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5.3.6.1   Rule Columns, Headers, and Match Styles

This section explains the options available for each rule in SpamSieve’s blocklist and whitelist windows.

Rule Columns

The meanings of the columns are as follows:

Date
The date that the rule was added to the blocklist.
Header
The part of the message that will be matched against the rule.
Match Style
How the rule text will be matched against the text from the message’s header.
Text to match
The text that will be matched against the message’s header.
✓ (Enabled)

If this is checked, the rule is enabled. Disabled rules do not block any messages, but they are useful because they prevent SpamSieve from re-learning a rule that you don’t want. (See Rules and Training.)

Hits
The number of god or spam messages that the rule blocked, a rough measure of how effective it is.

Rule Headers

When SpamSieve checks whether a message matches a rule, it compares the part of the message named by the Header column with the contents of the rule’s Text to Match column. The following are the message parts that may be used in the Header column:

From (address)
The e-mail address of the message’s sender.
From (name)
The name of the message’s sender.
To (any address)
The e-mail addresses of the primary recipients of the message. SpamSieve checks each recipient separately to see whether it matches the rule.
CC (any address)
The e-mail addresses of the carbon copy recipients of the message. SpamSieve checks each recipient separately to see whether it matches the rule.
Reply-To (address)
The address that you would be sending to if you replied to the message. This is often the same as the From address, but it could also be a mailing list or an alternate address for the sender. If the message does not specify a Reply-To, then the rule will not match.
Any Recipient
The To and CC addresses.
Any Address
The From, To, CC, Reply-To, and SendTo addresses.
List-ID
For mailing list messages, this hidden header indicates which mailing list the message was sent to.
List-Unsubscribe
For mailing list messages, this hidden header indicates how to unsubscribe from the mailing list. Some mailing list messages that do not have a List-ID header do have a List-Unsubscribe header.
Mailing-List
For mailing list messages, this hidden header indicates which mailing list the message was sent to. Some mailing list messages that do not have a List-ID header do have a Mailing-List header.
Received (any)
The Received headers contain information about the servers that relayed the message on its journey from the sender to the recipient.
Return-Path
This header contains information about where the message originated.
Subject
The subject of the message.
Body (any text part)
The contents of the message. Some messages contain more than one text part (for instance, plain text and HTML representations of the same message). The rule matches the message if any of the text parts matches the rule’s text.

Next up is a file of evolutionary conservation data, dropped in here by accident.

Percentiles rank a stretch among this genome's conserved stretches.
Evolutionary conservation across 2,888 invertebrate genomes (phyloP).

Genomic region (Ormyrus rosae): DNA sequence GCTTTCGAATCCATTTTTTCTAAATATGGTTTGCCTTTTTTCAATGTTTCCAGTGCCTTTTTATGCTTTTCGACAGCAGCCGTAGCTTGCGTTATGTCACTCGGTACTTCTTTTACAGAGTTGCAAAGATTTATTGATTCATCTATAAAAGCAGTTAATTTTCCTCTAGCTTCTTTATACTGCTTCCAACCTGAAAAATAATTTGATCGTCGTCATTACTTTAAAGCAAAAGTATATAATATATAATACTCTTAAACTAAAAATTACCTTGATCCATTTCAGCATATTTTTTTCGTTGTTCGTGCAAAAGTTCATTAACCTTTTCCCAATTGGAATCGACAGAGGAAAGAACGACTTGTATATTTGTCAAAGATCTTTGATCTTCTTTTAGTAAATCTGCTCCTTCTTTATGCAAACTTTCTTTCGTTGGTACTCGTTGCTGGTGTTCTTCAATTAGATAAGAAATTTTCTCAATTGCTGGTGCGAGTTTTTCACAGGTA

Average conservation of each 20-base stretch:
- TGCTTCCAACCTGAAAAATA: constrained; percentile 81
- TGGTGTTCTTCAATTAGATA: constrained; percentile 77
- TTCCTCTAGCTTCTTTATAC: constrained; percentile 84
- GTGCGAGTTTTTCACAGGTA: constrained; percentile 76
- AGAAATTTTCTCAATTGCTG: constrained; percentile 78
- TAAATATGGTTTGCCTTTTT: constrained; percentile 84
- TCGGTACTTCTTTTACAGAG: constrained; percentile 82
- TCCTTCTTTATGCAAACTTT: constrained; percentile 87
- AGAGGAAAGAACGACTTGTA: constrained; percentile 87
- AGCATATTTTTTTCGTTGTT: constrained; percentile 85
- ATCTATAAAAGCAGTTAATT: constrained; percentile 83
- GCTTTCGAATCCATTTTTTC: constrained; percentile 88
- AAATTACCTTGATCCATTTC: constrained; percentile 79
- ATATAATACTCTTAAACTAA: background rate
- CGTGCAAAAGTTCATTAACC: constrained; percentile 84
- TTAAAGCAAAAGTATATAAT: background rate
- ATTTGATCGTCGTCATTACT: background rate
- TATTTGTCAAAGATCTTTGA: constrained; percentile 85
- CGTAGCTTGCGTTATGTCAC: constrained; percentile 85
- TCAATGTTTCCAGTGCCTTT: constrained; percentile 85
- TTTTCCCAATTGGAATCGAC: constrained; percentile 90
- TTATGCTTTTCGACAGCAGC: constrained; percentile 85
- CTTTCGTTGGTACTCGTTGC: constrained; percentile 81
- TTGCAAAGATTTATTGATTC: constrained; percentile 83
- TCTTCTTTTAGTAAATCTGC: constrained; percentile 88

Any Character Set

The character set often indicates the language of the message. Many spam messages are sent using Asian or Cyrillic character sets, and SpamSieve is pre-configured to block these. The IANA maintains a list of character sets.

Any Attachment Name
Many spam messages contain attachments whose names end with .pif or .scr. SpamSieve ships with some blocklist rules pre-configured to catch messages containing spammy attachments.

Rule Match Styles

There are several different ways in which SpamSieve can compare the text in the message’s header to the rule’s text. In all cases, capitalization does not matter; lowercase letters are considered the same as their uppercase counterparts.

Is Equal to
The message matches the rule if its text is exactly the same as the rule’s text. This is the fastest style of matching. If you leave the text blank, the rule will match messages that have blank values for that header—for example when there is an empty Subject header. Sometimes, messages (especially spam ones) omit headers. To match an omitted header, enter <SpamSieve-Unknown-Subject>, <SpamSieve-Unknown-From>, <SpamSieve-Unknown-FromName>, or <SpamSieve-Unknown-To> depending on the header selected.
Contains
The message matches the rule if the message text contains the rule text.
Starts with
The message matches the rule if the message text begins with the rule text.
Ends with
The message matches the rule if the message text ends with the rule text. This is useful for matching domain names. For example, to match messages sent from Apple, you could create an Ends with rule with text @apple.com.
Matches Regex

This is like Contains, except that the rule text is treated as a Perl-compatible regular expression. Regular expressions are a powerful way of specifying patterns of text, for instance: e-mail addresses that contain numbers before the @ sign or subjects that are longer than 30 characters.

If the regular expression entered in the Text to Match column is invalid, SpamSieve will color it in red, and it will not match any messages.

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